Time overseas is a prized opportunity among trainees. But what is it actually like, how much support are secondees given and what are the high points and challenges? We asked two A&O secondees about their experiences so far
The chance to spend time in an international office is always a popular choice and the majority of Allen & Overy (A&O) trainees in their fourth seat will get the opportunity to go on an international secondment. To get the lowdown on what the experience is really like, Legal Cheek spoke to two A&O trainees, Mercy Hadfield and Adam Janmohamed, about their secondment overseas. Here’s what they had to say.
Which A&O office are you currently on secondment to and what type of work does this office specialise in?
Mercy Hadfield: I am in the Tokyo office. The Tokyo office has both a banking and a corporate department, and I sit in the banking department. The banking department does some general banking work but specialises in project finance.
Adam Janmohamed: I am on secondment to the arbitration team in Hong Kong. The office is involved in a broad range of work across the vast majority of A&O’s core service offerings (banking; corporate; international capital markets & litigation).
What types of work have you been involved in during your secondment and can you briefly describe a typical day in the office?
Hadfield: So far I have had a really broad range of work. I have been involved in preparing issues lists for an exciting solar project, which involved reviewing some facility agreements and some other ancillary documents. I have also done some commercial research, and am currently working on some business development work on green hydrogen plants.
Janmohamed: It’s quite early on in my seat here. Having said that, I’ve been involved in substantive tasks early on, including: reviewing our submissions for arbitral proceedings; offering and turning comments on these; researching points of law; and checking our reference to jurisprudence is correct. As we speak, I’m currently researching whether the doctrine of res judicata can be used as a sword to block a claimant from referring a case that has already been reviewed by one arbitral tribunal to a second tribunal either on ‘admissibility’ or ‘jurisdictional’ grounds — it can get quite technical!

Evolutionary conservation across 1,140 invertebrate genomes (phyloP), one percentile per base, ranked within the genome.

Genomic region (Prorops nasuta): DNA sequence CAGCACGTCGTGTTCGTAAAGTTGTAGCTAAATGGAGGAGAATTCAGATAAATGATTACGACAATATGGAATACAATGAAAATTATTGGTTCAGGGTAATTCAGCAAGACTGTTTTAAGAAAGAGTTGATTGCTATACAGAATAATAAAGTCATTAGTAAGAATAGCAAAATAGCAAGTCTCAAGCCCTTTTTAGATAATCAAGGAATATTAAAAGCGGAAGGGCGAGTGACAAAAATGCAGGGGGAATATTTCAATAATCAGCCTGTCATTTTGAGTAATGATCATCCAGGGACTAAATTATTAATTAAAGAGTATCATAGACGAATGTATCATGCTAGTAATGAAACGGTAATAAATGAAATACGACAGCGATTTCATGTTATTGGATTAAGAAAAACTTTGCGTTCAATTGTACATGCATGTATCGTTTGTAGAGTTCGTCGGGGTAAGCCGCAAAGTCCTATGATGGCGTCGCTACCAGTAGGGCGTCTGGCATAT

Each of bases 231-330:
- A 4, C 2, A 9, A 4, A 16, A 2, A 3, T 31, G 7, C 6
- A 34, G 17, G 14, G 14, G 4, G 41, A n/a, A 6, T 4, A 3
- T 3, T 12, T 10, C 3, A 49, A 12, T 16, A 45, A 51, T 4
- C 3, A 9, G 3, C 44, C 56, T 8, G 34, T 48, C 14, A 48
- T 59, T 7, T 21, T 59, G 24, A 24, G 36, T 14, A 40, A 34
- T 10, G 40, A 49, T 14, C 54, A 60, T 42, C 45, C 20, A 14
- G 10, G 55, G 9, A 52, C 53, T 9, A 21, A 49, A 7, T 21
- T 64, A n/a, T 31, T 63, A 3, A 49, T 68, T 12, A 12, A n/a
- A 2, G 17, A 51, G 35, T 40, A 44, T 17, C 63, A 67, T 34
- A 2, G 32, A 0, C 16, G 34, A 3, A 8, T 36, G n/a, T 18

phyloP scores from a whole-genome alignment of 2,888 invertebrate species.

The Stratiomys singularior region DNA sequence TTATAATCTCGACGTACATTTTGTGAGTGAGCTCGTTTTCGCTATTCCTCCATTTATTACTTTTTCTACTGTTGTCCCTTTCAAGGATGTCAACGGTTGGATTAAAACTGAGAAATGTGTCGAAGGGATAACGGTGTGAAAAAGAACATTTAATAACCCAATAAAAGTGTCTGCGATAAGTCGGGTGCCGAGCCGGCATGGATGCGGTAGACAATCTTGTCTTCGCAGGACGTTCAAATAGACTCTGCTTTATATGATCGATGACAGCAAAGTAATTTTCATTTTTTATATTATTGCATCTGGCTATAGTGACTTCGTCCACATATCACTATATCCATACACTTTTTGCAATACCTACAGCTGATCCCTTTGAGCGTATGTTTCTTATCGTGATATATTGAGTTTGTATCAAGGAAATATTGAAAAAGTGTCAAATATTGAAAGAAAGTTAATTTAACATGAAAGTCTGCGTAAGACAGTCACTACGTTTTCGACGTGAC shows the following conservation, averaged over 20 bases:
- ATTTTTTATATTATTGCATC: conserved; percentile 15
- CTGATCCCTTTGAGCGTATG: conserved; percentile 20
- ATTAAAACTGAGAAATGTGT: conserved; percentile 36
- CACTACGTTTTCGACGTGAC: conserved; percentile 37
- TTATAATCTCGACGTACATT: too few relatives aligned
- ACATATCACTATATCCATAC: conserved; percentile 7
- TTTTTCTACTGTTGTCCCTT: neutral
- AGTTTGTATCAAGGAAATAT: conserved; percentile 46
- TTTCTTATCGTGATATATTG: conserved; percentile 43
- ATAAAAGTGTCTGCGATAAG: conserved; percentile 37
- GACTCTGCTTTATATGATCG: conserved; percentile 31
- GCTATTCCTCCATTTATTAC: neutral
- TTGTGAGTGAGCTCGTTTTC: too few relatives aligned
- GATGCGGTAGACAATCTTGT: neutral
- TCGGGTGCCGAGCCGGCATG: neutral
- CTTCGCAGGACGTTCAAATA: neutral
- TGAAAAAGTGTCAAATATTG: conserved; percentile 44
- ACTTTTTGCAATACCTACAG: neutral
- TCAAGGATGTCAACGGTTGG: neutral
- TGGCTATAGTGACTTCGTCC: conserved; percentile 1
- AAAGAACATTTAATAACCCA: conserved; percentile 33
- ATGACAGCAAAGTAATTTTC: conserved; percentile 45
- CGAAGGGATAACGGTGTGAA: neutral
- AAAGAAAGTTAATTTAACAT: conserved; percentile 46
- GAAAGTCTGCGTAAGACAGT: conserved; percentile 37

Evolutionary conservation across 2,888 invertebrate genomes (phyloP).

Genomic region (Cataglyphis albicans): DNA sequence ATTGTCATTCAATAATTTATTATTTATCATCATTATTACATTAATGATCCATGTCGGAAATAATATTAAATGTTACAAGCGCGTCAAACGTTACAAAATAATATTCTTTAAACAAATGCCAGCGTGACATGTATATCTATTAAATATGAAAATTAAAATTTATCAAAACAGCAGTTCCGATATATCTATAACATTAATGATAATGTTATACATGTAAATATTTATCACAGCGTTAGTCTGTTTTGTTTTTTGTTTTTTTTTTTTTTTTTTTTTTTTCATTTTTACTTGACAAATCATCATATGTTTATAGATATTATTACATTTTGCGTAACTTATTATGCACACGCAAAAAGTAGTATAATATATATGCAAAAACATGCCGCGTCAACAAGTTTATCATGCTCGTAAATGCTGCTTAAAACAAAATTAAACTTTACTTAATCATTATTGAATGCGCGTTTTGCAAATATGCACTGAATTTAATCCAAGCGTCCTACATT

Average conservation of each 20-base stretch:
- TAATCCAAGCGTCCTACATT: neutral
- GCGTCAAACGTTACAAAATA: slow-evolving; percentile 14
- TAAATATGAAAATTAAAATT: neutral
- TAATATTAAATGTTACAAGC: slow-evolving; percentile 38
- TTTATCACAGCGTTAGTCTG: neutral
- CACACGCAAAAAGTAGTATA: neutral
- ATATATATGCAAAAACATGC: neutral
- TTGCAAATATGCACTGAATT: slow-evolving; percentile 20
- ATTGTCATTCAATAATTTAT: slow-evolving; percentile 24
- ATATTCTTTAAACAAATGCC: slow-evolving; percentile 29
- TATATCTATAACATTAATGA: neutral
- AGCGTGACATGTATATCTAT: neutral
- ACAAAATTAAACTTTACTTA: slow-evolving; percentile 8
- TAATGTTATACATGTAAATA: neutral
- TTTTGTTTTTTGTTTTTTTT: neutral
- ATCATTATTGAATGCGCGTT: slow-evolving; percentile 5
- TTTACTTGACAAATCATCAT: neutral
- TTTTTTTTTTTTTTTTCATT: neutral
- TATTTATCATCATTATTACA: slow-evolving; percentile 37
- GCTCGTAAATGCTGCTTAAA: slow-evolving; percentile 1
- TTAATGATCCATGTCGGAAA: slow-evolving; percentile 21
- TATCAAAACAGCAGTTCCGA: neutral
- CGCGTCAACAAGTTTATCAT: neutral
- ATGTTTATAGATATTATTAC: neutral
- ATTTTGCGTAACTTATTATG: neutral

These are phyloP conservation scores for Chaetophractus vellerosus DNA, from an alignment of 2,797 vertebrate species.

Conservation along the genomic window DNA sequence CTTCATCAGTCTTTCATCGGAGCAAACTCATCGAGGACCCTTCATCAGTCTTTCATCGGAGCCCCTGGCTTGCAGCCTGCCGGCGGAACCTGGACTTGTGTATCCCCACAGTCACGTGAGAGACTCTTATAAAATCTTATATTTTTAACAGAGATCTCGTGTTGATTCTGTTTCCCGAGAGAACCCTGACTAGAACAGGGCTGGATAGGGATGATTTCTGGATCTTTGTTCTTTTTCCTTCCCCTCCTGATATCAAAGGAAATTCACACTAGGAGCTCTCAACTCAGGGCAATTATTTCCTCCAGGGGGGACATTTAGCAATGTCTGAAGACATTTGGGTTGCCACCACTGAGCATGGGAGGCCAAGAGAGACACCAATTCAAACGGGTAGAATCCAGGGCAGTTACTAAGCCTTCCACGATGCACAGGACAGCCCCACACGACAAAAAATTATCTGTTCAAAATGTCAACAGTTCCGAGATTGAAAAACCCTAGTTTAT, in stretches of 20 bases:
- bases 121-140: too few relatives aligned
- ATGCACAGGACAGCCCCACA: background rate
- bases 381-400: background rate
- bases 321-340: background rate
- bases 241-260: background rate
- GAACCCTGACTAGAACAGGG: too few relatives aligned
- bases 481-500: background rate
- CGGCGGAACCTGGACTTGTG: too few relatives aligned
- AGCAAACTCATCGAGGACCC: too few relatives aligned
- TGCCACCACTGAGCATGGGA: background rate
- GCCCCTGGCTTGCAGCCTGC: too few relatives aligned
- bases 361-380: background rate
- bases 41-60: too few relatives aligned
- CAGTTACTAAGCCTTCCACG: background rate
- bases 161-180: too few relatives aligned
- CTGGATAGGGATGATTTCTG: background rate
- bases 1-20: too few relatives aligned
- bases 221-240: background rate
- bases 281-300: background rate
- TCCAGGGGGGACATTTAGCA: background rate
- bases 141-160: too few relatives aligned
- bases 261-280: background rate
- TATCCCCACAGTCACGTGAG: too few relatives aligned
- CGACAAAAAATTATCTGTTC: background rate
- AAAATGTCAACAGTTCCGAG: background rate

Having said that there are definitely administrative tasks that need to be done as a trainee and although I sometimes put these off, they can be a welcome break throughout the day.
What support was provided by A&O during the relocation?
Hadfield: A&O helped me get my working visa, book my flights and set me up in accommodation in Tokyo. The process was really painless.
Janmohamed: A&O have been fantastic throughout the process, we’ve been given very generous accommodation, a daily stipend and had countless talks on the administrative hoops to jump through (changing of health and dental insurance, tax issues, Covid-19 arrival regulations here in Hong Kong).
Yvonne Lee and Kenneth Ng from the Global Mobility HR team have been thoroughly involved in successfully organising our secondment here (obtaining our VISA and Letters of no objection from the Hong Kong Law Society). They have also been on hand at all times to answer all sorts of questions ranging from the pros and cons of setting up a HK bank account to Covid-19 regulations in situ at the moment.
What are some of the benefits of the international experience?
Hadfield: It has been great to see the strength of A&O’s international network. The Tokyo office is not just a satellite office to London — it has an independent practice while maintaining strong cultural and brand ties to the London office. It has been interesting to see what is the same and what is different.